By Ingrid Sapona | 19-minute read
In this Quarterly Review we’re looking at three topics – all of which are relevant to the current insurance landscape: insurance issues related to COVID-19, insuring social influencers; and brokering in a hard market.
Insurance issues related to COVID-19
Many businesses are wondering about whether – and to what degree – commercial insurance coverage might respond.
It’s an understatement to say COVID-19 is top of mind around the world. While individuals and governments are focused on containing its spread, for businesses much of the concern is about managing the economic impact of the virus. So, many businesses are wondering about whether – and to what degree – commercial insurance coverage might respond. In this section we look at some business/activities impacted by COVID-19 and specific types of coverage that may apply, as well some of the issues and limitations insureds may face.
Business leaders and risk managers have had pandemic on their radar for some time, but it’s not been of particularly high concern. In the AON 2019 Global Risk Management Survey (admittedly published well before COVID-19 hit the news), for example, Pandemic Risks/Health Crises ranked 60th of 69. But, as COVID-19 has shown, a wide-spread epidemic can have a bigger impact than other risk categories – such as Business Interruption (which ranked 4th in the AON 2019 survey) Supply Chain Failure (which ranked 20th in the 2019 survey) and Employee Absenteeism (which ranked 32nd).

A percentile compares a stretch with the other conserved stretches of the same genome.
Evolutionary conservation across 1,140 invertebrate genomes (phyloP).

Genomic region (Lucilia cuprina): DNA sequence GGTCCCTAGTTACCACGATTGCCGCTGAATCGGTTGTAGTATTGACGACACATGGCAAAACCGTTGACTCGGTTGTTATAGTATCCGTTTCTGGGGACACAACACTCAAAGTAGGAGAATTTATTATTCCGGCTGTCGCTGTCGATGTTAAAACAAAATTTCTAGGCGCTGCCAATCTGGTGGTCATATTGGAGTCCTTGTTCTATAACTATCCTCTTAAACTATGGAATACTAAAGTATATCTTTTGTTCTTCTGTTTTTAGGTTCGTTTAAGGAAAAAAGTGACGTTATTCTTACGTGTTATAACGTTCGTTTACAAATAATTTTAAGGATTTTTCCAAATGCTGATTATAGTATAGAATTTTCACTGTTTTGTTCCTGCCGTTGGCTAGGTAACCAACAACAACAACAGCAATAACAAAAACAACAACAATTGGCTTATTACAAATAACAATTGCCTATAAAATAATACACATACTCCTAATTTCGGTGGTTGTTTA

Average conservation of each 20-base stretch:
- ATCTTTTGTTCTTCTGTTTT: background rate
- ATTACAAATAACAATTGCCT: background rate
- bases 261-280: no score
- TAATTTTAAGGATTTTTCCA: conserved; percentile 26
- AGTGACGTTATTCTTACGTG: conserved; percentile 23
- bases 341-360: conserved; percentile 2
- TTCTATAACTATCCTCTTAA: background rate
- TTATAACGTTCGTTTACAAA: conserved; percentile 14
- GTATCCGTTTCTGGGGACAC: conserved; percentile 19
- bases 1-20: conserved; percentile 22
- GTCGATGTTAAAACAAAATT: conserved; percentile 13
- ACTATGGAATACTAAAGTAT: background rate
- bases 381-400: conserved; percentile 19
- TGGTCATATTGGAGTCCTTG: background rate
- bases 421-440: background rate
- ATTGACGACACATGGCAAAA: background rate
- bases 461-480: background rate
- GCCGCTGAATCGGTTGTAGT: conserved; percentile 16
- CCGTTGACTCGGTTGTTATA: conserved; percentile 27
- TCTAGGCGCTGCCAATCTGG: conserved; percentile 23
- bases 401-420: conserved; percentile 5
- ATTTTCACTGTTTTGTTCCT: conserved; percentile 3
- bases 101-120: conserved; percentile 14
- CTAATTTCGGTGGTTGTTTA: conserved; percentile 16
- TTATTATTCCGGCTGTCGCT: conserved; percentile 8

Hardest hit businesses and activities
The businesses/activities that seem hardest hit by the epidemic are:
• The travel and leisure industry – hotels, casinos, cruise lines, and so on have been hard hit. For example, casinos in Macau were forced to close for 15 days in February. In early March the Hyatt hotel chain announced it was withdrawing its 2020 financial forecast because of reduced travel demand and corporate travel restrictions. More recently the US announced restrictions on flights from Europe, Canada has prohibited the docking of cruise ships with more than 500 passengers until July, and Italy is in virtual lockdown.